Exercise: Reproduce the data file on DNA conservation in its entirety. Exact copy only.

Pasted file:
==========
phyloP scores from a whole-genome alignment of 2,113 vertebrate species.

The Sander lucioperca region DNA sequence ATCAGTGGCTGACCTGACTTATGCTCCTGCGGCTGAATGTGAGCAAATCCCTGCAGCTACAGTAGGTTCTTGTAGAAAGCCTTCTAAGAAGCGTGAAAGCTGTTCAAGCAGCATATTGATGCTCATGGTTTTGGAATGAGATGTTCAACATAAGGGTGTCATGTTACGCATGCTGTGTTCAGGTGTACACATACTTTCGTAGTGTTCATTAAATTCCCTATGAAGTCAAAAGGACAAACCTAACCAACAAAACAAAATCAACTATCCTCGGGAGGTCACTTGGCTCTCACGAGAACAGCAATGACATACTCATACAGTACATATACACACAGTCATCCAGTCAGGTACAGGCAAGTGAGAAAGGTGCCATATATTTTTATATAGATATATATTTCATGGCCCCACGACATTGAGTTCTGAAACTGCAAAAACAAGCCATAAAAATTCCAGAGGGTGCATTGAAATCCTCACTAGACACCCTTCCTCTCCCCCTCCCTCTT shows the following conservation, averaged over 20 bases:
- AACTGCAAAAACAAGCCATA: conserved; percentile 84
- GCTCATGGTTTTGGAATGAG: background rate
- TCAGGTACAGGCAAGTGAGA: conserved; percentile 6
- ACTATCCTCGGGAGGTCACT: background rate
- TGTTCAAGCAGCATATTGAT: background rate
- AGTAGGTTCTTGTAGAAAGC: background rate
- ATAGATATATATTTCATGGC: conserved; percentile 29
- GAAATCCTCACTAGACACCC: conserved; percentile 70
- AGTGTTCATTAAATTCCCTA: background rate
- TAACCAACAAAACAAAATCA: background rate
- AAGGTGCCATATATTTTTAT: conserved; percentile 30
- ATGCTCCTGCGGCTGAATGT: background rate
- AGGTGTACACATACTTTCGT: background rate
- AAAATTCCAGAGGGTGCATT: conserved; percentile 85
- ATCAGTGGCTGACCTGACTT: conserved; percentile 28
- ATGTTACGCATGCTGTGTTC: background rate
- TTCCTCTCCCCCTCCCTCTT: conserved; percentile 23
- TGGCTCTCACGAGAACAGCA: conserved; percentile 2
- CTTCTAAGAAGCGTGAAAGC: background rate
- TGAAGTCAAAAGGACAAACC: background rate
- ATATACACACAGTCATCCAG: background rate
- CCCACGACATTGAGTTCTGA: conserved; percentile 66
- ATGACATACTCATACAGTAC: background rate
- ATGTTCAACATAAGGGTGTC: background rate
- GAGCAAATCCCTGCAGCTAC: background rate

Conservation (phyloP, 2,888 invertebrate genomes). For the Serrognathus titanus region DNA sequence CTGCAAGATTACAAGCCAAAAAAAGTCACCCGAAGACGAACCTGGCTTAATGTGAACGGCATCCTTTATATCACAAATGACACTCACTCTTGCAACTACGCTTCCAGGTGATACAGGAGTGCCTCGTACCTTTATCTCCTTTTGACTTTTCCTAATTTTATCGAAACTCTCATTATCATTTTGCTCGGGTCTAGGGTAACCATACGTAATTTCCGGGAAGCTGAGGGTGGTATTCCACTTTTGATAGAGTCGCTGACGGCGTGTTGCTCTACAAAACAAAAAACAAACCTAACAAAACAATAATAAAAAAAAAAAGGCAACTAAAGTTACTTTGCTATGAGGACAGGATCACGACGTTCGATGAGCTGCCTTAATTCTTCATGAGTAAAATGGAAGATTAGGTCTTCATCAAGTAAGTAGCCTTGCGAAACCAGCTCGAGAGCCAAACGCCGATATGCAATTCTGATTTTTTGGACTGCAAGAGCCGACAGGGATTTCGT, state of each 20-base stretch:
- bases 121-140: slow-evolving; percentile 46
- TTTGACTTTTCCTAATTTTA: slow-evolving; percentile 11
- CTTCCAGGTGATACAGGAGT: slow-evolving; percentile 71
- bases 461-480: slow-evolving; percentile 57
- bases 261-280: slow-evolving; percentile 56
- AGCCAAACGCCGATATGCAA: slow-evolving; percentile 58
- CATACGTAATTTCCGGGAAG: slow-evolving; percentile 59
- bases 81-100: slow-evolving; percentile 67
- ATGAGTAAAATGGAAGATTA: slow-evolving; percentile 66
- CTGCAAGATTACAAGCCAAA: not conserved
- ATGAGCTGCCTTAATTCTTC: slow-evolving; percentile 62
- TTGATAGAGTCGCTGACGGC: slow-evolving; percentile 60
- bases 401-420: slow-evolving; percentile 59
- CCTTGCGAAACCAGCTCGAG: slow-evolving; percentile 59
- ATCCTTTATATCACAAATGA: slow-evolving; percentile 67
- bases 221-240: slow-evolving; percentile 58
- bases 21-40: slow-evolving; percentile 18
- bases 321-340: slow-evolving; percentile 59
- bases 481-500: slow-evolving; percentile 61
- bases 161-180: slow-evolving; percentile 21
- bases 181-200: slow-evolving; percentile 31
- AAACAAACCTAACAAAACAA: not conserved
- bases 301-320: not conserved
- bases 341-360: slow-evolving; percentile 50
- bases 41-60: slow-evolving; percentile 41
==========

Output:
phyloP scores from a whole-genome alignment of 2,113 vertebrate species.

The Sander lucioperca region DNA sequence ATCAGTGGCTGACCTGACTTATGCTCCTGCGGCTGAATGTGAGCAAATCCCTGCAGCTACAGTAGGTTCTTGTAGAAAGCCTTCTAAGAAGCGTGAAAGCTGTTCAAGCAGCATATTGATGCTCATGGTTTTGGAATGAGATGTTCAACATAAGGGTGTCATGTTACGCATGCTGTGTTCAGGTGTACACATACTTTCGTAGTGTTCATTAAATTCCCTATGAAGTCAAAAGGACAAACCTAACCAACAAAACAAAATCAACTATCCTCGGGAGGTCACTTGGCTCTCACGAGAACAGCAATGACATACTCATACAGTACATATACACACAGTCATCCAGTCAGGTACAGGCAAGTGAGAAAGGTGCCATATATTTTTATATAGATATATATTTCATGGCCCCACGACATTGAGTTCTGAAACTGCAAAAACAAGCCATAAAAATTCCAGAGGGTGCATTGAAATCCTCACTAGACACCCTTCCTCTCCCCCTCCCTCTT shows the following conservation, averaged over 20 bases:
- AACTGCAAAAACAAGCCATA: conserved; percentile 84
- GCTCATGGTTTTGGAATGAG: background rate
- TCAGGTACAGGCAAGTGAGA: conserved; percentile 6
- ACTATCCTCGGGAGGTCACT: background rate
- TGTTCAAGCAGCATATTGAT: background rate
- AGTAGGTTCTTGTAGAAAGC: background rate
- ATAGATATATATTTCATGGC: conserved; percentile 29
- GAAATCCTCACTAGACACCC: conserved; percentile 70
- AGTGTTCATTAAATTCCCTA: background rate
- TAACCAACAAAACAAAATCA: background rate
- AAGGTGCCATATATTTTTAT: conserved; percentile 30
- ATGCTCCTGCGGCTGAATGT: background rate
- AGGTGTACACATACTTTCGT: background rate
- AAAATTCCAGAGGGTGCATT: conserved; percentile 85
- ATCAGTGGCTGACCTGACTT: conserved; percentile 28
- ATGTTACGCATGCTGTGTTC: background rate
- TTCCTCTCCCCCTCCCTCTT: conserved; percentile 23
- TGGCTCTCACGAGAACAGCA: conserved; percentile 2
- CTTCTAAGAAGCGTGAAAGC: background rate
- TGAAGTCAAAAGGACAAACC: background rate
- ATATACACACAGTCATCCAG: background rate
- CCCACGACATTGAGTTCTGA: conserved; percentile 66
- ATGACATACTCATACAGTAC: background rate
- ATGTTCAACATAAGGGTGTC: background rate
- GAGCAAATCCCTGCAGCTAC: background rate

Conservation (phyloP, 2,888 invertebrate genomes). For the Serrognathus titanus region DNA sequence CTGCAAGATTACAAGCCAAAAAAAGTCACCCGAAGACGAACCTGGCTTAATGTGAACGGCATCCTTTATATCACAAATGACACTCACTCTTGCAACTACGCTTCCAGGTGATACAGGAGTGCCTCGTACCTTTATCTCCTTTTGACTTTTCCTAATTTTATCGAAACTCTCATTATCATTTTGCTCGGGTCTAGGGTAACCATACGTAATTTCCGGGAAGCTGAGGGTGGTATTCCACTTTTGATAGAGTCGCTGACGGCGTGTTGCTCTACAAAACAAAAAACAAACCTAACAAAACAATAATAAAAAAAAAAAGGCAACTAAAGTTACTTTGCTATGAGGACAGGATCACGACGTTCGATGAGCTGCCTTAATTCTTCATGAGTAAAATGGAAGATTAGGTCTTCATCAAGTAAGTAGCCTTGCGAAACCAGCTCGAGAGCCAAACGCCGATATGCAATTCTGATTTTTTGGACTGCAAGAGCCGACAGGGATTTCGT, state of each 20-base stretch:
- bases 121-140: slow-evolving; percentile 46
- TTTGACTTTTCCTAATTTTA: slow-evolving; percentile 11
- CTTCCAGGTGATACAGGAGT: slow-evolving; percentile 71
- bases 461-480: slow-evolving; percentile 57
- bases 261-280: slow-evolving; percentile 56
- AGCCAAACGCCGATATGCAA: slow-evolving; percentile 58
- CATACGTAATTTCCGGGAAG: slow-evolving; percentile 59
- bases 81-100: slow-evolving; percentile 67
- ATGAGTAAAATGGAAGATTA: slow-evolving; percentile 66
- CTGCAAGATTACAAGCCAAA: not conserved
- ATGAGCTGCCTTAATTCTTC: slow-evolving; percentile 62
- TTGATAGAGTCGCTGACGGC: slow-evolving; percentile 60
- bases 401-420: slow-evolving; percentile 59
- CCTTGCGAAACCAGCTCGAG: slow-evolving; percentile 59
- ATCCTTTATATCACAAATGA: slow-evolving; percentile 67
- bases 221-240: slow-evolving; percentile 58
- bases 21-40: slow-evolving; percentile 18
- bases 321-340: slow-evolving; percentile 59
- bases 481-500: slow-evolving; percentile 61
- bases 161-180: slow-evolving; percentile 21
- bases 181-200: slow-evolving; percentile 31
- AAACAAACCTAACAAAACAA: not conserved
- bases 301-320: not conserved
- bases 341-360: slow-evolving; percentile 50
- bases 41-60: slow-evolving; percentile 41